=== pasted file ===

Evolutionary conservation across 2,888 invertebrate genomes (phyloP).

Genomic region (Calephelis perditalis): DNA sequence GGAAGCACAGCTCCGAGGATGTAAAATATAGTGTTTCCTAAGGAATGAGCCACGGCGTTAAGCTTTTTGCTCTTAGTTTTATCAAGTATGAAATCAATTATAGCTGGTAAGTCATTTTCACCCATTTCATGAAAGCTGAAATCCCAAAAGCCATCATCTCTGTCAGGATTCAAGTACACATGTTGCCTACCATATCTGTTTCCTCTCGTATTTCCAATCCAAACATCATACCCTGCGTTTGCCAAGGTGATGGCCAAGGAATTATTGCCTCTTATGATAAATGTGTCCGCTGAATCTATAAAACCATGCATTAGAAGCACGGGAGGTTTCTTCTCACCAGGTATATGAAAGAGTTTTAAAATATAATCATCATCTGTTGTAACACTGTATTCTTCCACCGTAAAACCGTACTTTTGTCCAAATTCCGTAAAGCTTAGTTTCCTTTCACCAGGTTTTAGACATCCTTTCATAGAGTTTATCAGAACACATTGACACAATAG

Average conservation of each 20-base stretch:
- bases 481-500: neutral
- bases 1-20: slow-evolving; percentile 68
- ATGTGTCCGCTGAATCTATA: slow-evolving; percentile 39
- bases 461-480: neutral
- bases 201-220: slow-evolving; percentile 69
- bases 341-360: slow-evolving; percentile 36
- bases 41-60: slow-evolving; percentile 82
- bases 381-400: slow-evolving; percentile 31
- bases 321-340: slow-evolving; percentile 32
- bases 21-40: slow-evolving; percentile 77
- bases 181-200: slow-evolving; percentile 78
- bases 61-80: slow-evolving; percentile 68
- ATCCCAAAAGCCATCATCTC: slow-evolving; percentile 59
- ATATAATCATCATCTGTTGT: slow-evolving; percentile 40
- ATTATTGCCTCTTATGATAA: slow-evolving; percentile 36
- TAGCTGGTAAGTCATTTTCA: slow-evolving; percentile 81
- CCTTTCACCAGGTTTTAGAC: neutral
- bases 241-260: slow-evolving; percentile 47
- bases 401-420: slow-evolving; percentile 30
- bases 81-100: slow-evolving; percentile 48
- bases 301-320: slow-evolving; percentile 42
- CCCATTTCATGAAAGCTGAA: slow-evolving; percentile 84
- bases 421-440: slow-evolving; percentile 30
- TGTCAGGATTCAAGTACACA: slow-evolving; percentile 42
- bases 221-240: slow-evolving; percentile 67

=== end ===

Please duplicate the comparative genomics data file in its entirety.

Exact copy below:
Evolutionary conservation across 2,888 invertebrate genomes (phyloP).

Genomic region (Calephelis perditalis): DNA sequence GGAAGCACAGCTCCGAGGATGTAAAATATAGTGTTTCCTAAGGAATGAGCCACGGCGTTAAGCTTTTTGCTCTTAGTTTTATCAAGTATGAAATCAATTATAGCTGGTAAGTCATTTTCACCCATTTCATGAAAGCTGAAATCCCAAAAGCCATCATCTCTGTCAGGATTCAAGTACACATGTTGCCTACCATATCTGTTTCCTCTCGTATTTCCAATCCAAACATCATACCCTGCGTTTGCCAAGGTGATGGCCAAGGAATTATTGCCTCTTATGATAAATGTGTCCGCTGAATCTATAAAACCATGCATTAGAAGCACGGGAGGTTTCTTCTCACCAGGTATATGAAAGAGTTTTAAAATATAATCATCATCTGTTGTAACACTGTATTCTTCCACCGTAAAACCGTACTTTTGTCCAAATTCCGTAAAGCTTAGTTTCCTTTCACCAGGTTTTAGACATCCTTTCATAGAGTTTATCAGAACACATTGACACAATAG

Average conservation of each 20-base stretch:
- bases 481-500: neutral
- bases 1-20: slow-evolving; percentile 68
- ATGTGTCCGCTGAATCTATA: slow-evolving; percentile 39
- bases 461-480: neutral
- bases 201-220: slow-evolving; percentile 69
- bases 341-360: slow-evolving; percentile 36
- bases 41-60: slow-evolving; percentile 82
- bases 381-400: slow-evolving; percentile 31
- bases 321-340: slow-evolving; percentile 32
- bases 21-40: slow-evolving; percentile 77
- bases 181-200: slow-evolving; percentile 78
- bases 61-80: slow-evolving; percentile 68
- ATCCCAAAAGCCATCATCTC: slow-evolving; percentile 59
- ATATAATCATCATCTGTTGT: slow-evolving; percentile 40
- ATTATTGCCTCTTATGATAA: slow-evolving; percentile 36
- TAGCTGGTAAGTCATTTTCA: slow-evolving; percentile 81
- CCTTTCACCAGGTTTTAGAC: neutral
- bases 241-260: slow-evolving; percentile 47
- bases 401-420: slow-evolving; percentile 30
- bases 81-100: slow-evolving; percentile 48
- bases 301-320: slow-evolving; percentile 42
- CCCATTTCATGAAAGCTGAA: slow-evolving; percentile 84
- bases 421-440: slow-evolving; percentile 30
- TGTCAGGATTCAAGTACACA: slow-evolving; percentile 42
- bases 221-240: slow-evolving; percentile 67